Hymn: A Mighty Fortress Is Our God

Hymn: A Mighty Fortress Is Our God

This past Saturday marked the day that Martin Luther died 471 years ago—in the year 1546.  His last words were, “We are all beggars. This is true.”  Luther isn’t remembered as much for his final words as he is for his preaching.

After nailing his Ninety-Five Theses to the Castle Church door in Wittenberg in 1517, Martin Luther’s life would never be the same.  Although he never intended to spark the Protestant Reformation, what would happen over the remaining chapters of his life was never planned in the beginning—at least Luther himself didn’t plan it.  What emerged out of the Reformation was a true recovery of the gospel of Jesus Christ, a commitment to biblical preaching, and a great reform in how Christians would sing the gospel.

Luther may be known for his bold preaching and his tenacious faith in Jesus Christ, but he also took time occasionally to write hymns.  The bold reformer penned 36 hymns.  Perhaps his most famous has taken the title, “A Mighty Fortress Is Our God.”

Background to the Hymn

Although much of the background to the hymn can’t be precisely determined, what we do know is that it was penned during the Reformation era.  While Luther faced the evils of his day, the mounting threats of the Roman Catholic Church, and the pressures of standing firm upon the pure gospel—he penned this hymn that has become titled, “A Mighty Fortress Is Our God.”

Two popular English translations exist.  One was written by Thomas Carlyle titled, “A Safe Stronghold Our God Is Still” and the other one, the most prominent, was translated by Frederic Henry Hedge titled, “A Mighty Fortress Is Our God.”  Luther’s faith was growing by his reading and teaching through the Psalms.  Luther said, “The gospel in miniature” in describing the Psalms.  It was Psalm 46 that gripped Luther and eventually became the backdrop of this now famous song.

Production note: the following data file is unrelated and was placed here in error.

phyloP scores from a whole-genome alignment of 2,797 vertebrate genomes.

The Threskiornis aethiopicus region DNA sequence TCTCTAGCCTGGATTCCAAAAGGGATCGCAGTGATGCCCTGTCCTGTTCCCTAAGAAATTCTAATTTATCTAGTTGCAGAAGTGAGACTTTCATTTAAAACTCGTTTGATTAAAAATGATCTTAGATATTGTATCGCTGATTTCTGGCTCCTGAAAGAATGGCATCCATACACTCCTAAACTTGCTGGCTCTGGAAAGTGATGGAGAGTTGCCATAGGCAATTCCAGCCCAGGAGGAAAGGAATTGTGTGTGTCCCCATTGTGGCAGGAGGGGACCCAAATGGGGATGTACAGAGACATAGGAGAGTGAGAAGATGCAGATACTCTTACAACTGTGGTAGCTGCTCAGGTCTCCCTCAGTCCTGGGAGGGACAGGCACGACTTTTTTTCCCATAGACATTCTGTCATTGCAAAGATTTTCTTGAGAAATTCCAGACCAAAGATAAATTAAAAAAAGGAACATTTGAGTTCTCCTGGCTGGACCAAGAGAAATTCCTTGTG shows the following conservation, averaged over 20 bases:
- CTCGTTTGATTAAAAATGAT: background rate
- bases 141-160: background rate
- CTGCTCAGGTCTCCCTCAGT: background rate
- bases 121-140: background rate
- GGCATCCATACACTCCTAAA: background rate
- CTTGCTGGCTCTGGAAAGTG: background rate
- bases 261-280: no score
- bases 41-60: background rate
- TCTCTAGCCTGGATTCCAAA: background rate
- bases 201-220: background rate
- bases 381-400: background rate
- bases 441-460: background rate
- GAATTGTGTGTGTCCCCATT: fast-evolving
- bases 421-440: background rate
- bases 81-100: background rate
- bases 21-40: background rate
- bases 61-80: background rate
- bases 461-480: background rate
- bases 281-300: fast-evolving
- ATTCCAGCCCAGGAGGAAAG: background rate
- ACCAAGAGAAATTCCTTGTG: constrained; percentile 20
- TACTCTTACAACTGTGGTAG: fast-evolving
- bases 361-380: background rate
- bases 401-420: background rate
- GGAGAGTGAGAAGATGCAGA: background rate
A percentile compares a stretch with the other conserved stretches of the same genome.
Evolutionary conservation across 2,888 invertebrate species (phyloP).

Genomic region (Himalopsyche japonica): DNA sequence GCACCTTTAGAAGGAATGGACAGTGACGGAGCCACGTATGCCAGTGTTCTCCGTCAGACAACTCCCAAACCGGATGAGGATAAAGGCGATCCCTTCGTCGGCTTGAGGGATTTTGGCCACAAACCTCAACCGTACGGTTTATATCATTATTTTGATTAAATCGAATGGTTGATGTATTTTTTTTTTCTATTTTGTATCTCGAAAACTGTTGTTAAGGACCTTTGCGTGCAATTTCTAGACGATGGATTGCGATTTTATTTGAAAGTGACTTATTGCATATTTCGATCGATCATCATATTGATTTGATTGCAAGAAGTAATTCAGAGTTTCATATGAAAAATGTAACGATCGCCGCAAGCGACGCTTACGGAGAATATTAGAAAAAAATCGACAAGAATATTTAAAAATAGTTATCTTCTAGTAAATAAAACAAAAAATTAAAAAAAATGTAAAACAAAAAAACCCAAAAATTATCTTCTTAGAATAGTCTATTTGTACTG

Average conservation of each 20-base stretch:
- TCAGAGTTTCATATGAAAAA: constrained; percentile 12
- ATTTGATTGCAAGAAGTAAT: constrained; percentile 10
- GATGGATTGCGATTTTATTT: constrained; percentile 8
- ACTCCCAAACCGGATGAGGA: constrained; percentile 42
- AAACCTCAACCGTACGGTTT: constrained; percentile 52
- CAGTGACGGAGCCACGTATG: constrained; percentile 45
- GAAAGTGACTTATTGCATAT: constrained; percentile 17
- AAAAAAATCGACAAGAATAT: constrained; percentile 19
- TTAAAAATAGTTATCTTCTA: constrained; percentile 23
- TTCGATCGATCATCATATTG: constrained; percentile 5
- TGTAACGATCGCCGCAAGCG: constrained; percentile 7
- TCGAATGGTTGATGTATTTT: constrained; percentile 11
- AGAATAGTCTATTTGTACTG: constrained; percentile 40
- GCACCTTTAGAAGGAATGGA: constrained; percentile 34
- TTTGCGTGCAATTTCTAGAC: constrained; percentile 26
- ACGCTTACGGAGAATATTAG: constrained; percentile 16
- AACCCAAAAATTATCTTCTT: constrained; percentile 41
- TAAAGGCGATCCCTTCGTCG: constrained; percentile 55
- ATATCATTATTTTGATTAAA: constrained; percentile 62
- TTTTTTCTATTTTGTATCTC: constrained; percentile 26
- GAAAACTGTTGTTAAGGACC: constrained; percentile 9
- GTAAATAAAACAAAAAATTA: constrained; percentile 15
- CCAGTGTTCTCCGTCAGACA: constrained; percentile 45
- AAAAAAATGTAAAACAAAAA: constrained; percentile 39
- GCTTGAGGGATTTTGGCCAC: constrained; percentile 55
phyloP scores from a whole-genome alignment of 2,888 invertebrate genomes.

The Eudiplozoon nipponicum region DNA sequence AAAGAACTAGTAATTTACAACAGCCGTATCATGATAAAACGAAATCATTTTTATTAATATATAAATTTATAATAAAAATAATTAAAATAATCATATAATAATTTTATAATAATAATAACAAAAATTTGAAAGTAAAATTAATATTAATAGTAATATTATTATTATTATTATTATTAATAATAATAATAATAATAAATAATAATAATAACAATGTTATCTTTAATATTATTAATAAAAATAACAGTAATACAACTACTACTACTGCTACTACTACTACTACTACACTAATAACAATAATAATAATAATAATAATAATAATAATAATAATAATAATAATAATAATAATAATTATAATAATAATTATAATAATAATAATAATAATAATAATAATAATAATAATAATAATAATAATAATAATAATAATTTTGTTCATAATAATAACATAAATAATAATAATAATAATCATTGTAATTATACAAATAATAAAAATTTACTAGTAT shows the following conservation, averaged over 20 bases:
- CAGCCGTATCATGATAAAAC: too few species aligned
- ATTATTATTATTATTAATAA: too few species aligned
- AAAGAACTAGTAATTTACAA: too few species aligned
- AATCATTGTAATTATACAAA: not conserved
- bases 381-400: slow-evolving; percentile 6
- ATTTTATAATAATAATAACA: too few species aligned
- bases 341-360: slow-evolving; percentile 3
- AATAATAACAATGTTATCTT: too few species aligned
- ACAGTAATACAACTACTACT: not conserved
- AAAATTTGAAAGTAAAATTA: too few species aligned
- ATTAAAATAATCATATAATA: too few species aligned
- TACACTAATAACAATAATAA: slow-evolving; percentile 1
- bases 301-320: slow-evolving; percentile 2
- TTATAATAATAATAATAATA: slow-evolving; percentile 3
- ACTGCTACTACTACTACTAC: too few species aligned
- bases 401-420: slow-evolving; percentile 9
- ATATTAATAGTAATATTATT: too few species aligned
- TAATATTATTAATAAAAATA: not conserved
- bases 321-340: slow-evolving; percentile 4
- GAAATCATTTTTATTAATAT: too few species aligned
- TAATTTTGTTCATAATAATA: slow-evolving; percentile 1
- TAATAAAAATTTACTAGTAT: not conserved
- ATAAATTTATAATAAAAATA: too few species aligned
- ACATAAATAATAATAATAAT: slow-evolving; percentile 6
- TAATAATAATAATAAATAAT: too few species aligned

Although many theories exist surrounding the backdrop of this hymn, one popular theory is that Luther penned the hymn as the plague spread among the people.  While this is possible, it is known that Luther had already been in hiding in the Wartburg Castle after his bold stand at Worms in 1521.  Luther understood what a mighty fortress was from first hand experience and He knew God was bigger and stronger than any castle men could construct.

Luther’s Bulwark

As Luther faced devils in his day while standing for Christ, He turned to God.  In Luther’s hymn, he called God a “bulwark never failing.”  A bulwark is a defensive wall used to defend against enemies.  For Luther living in the days of the sixteenth century, he understood what a bulwark was.  All around Europe, castles lined the top of hillsides.  They were often built on high places to provide good lookouts and provide for more productive defensive strategies against threatening armies.

Bigger and stronger than any defensive wall made by the hands of man was Luther’s God.  He turned to God in the midst of good and bad days.  As Luther understood that our “ancient foe” does seek to “work us woe” and was far more powerful than the enemies of the flesh, he turned to a bigger defense.  He turned to God.